Lim et al.’s (2021) study, “Making online learning more satisfying: The effects of online-learning self-efficacy, social presence, and content structure” is the first to consider how social presence may matter more when learners have lower online learning self-efficacy and, separately, when the content is less structured. Here, the authors analysed readily available research on topics such as online learning, learning satisfaction, social presence, and online learning efficacy to help guide their hypotheses and research questions. 

This study was conducted with university students in Singapore. In order to establish variables, the researchers focused on a single discipline, manipulated instructor presence through the use of vocal tone, and utilized the life events of a historical figure, which provided the authors with both structured and unstructured content. The authors also used four different videos that included one of the following factors: 

  • high instructor presence and structured content
  • low instructor presence and structured content
  • high instructor presence and unstructured content
  • low instructor presence and unstructured content 

The authors measured variables using 7-point scales, adapted to fit the context. The different hypotheses and research question studied are listed below:

  • Hypothesis 1 (H1): Online learning satisfaction is higher when instructor presence is high versus low.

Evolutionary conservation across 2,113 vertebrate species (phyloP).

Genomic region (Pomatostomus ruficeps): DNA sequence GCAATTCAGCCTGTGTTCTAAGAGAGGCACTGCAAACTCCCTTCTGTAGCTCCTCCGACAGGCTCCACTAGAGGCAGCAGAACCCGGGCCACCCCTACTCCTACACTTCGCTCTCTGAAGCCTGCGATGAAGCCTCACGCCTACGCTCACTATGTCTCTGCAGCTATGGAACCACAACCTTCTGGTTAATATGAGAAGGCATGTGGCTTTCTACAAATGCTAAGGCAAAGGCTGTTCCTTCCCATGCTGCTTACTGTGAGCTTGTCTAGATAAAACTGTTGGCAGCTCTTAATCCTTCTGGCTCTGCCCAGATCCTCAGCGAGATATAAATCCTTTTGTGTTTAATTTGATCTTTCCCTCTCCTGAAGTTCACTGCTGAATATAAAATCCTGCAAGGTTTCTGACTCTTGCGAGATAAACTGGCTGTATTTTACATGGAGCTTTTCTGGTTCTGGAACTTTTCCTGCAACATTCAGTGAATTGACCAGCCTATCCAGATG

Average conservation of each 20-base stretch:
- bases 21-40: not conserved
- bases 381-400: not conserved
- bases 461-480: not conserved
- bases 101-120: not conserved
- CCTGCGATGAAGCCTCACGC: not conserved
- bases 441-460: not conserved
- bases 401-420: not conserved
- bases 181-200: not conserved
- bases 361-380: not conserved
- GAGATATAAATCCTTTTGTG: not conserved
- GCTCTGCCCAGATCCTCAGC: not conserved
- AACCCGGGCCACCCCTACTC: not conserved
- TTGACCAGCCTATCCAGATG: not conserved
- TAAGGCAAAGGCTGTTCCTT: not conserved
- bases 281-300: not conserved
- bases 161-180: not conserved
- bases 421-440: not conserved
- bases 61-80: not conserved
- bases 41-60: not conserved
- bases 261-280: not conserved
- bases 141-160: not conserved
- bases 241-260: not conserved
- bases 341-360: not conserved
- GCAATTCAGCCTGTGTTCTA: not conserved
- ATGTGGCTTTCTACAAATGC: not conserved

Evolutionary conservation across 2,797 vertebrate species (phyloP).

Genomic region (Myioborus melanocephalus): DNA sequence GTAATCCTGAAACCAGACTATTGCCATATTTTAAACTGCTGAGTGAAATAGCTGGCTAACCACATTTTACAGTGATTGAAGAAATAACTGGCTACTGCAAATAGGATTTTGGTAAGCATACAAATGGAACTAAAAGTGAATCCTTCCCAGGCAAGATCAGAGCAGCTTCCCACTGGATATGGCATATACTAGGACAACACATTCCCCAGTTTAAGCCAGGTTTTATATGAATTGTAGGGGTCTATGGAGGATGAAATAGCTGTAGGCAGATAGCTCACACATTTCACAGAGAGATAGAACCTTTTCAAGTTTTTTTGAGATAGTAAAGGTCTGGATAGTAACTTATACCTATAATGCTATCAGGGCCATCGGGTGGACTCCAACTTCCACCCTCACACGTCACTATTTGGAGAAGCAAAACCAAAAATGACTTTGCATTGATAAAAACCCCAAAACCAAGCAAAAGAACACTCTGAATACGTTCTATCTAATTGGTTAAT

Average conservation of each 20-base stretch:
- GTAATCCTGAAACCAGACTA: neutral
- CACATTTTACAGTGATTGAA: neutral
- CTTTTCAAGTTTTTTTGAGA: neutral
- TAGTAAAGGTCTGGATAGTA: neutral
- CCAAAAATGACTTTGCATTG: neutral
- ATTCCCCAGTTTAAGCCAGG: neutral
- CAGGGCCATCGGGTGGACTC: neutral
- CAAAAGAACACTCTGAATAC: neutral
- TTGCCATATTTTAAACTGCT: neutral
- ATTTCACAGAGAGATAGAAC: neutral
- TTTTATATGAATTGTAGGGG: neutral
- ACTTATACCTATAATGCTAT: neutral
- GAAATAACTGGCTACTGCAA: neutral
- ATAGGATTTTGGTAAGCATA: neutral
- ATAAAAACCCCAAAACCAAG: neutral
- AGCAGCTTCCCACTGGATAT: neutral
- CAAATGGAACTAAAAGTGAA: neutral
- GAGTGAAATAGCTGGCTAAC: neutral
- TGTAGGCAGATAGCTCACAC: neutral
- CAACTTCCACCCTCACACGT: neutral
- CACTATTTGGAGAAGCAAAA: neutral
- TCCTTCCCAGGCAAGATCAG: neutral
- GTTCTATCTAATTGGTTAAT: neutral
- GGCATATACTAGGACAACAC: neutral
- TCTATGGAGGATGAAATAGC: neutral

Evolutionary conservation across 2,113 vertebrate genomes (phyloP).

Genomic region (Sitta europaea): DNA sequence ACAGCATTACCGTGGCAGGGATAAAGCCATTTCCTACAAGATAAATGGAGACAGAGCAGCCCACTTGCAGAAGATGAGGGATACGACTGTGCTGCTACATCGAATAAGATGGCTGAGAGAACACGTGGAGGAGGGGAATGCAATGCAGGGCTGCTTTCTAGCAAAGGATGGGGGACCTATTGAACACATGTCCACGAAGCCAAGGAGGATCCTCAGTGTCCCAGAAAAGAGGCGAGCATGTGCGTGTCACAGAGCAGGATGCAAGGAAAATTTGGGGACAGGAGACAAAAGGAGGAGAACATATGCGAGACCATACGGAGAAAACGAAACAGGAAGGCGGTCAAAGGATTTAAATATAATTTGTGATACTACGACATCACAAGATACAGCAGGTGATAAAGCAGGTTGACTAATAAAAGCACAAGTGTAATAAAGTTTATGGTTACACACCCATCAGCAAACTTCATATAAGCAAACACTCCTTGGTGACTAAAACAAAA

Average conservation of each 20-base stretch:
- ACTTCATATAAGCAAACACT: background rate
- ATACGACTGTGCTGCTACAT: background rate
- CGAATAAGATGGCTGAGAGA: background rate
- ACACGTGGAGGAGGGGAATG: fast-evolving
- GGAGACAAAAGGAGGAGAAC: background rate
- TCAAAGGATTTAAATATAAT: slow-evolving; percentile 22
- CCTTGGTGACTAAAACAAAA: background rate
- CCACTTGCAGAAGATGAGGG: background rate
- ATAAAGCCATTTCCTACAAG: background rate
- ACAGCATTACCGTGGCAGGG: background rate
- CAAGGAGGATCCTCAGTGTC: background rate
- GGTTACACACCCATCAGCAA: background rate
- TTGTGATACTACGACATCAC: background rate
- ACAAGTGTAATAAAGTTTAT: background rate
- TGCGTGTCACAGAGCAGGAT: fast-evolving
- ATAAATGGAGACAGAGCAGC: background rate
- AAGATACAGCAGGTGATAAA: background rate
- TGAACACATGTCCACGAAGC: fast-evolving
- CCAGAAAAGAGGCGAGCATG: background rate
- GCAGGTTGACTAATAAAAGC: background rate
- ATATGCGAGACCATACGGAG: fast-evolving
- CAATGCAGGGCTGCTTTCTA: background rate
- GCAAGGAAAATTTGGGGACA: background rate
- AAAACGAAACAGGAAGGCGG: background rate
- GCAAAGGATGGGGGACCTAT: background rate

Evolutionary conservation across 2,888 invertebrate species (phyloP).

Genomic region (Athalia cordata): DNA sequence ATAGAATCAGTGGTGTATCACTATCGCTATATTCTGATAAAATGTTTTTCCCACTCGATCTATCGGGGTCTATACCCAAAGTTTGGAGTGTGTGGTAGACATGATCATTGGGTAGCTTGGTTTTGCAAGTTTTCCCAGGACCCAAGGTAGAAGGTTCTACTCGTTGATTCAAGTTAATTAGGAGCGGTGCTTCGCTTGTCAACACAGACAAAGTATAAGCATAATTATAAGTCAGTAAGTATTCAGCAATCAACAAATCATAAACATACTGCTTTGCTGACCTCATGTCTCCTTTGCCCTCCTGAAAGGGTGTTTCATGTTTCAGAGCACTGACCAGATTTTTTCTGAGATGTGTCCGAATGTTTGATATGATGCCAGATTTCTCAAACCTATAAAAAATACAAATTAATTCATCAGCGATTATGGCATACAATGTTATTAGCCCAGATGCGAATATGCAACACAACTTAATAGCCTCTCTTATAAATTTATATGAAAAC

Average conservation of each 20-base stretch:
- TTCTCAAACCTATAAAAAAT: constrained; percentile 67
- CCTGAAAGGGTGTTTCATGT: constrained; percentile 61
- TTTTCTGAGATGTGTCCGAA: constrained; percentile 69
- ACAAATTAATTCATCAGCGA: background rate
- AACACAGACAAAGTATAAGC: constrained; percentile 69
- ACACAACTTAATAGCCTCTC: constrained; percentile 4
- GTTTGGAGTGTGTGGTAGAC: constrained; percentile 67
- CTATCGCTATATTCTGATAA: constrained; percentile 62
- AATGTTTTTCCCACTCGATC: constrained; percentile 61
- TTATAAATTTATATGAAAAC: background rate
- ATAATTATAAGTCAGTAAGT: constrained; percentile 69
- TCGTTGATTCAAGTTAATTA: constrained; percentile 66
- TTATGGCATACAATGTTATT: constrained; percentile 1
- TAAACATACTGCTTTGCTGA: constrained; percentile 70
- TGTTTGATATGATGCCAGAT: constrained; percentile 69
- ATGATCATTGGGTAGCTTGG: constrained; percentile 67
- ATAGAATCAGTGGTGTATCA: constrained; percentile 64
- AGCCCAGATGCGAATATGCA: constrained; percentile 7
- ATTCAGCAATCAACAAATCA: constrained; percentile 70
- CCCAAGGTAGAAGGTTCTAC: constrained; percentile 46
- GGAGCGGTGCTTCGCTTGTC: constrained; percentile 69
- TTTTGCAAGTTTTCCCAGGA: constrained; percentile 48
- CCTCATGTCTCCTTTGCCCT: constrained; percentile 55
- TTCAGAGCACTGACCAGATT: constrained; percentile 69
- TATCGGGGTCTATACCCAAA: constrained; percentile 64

• The results show that there is a positive correlation between high instructor presence and online learning satisfaction, which is consistent with studies already published. It is clear that the students appreciated social presence during the lesson, especially when the lessons are unstructured. Lim et. al quotes Rosenthal and Walker (2020).1 and Wilson et.al (2018),2 “Instructor presence does not necessarily lead to more learning, but students have greater preference and liking of online formats with higher levels of instructor presence and find it easier to pay attention to those formats.”
  • Hypothesis 2 (H2): Online learning self-efficacy is positively associated with online learning satisfaction.
    • The authors also found that students with high online self-efficacy were observed to have more learning satisfaction. The consideration to develop online learning efficacy in students also aligns with the findings of Artino (2008),3 Lim (2001),4 and Womble (2007).5 
  • Hypothesis 3 (H3): The effect of instructor social presence on learning satisfaction is more positive for students with lower online learning self-efficacy.
    • The third hypothesis, however, did not prove to be statistically significant. Again, this connects to considerations for developing online learning self-efficacy in students in order to increase learning satisfaction. 
  • Hypothesis 4 (H4): The relationship between instructor presence and learning satisfaction is more positive for unstructured content than for structured content.
    • “The pedagogical takeaway here is that, even with highly structured content, instructor presence can enhance the learning experience, but it has more benefit for less structured content.” 
  • Research Question 1: Does learning satisfaction differ between unstructured and structured content?
    • The researchers found that there was no difference in learning satisfaction between the differences in content, and this could be attributed to different learning styles and preferences of students.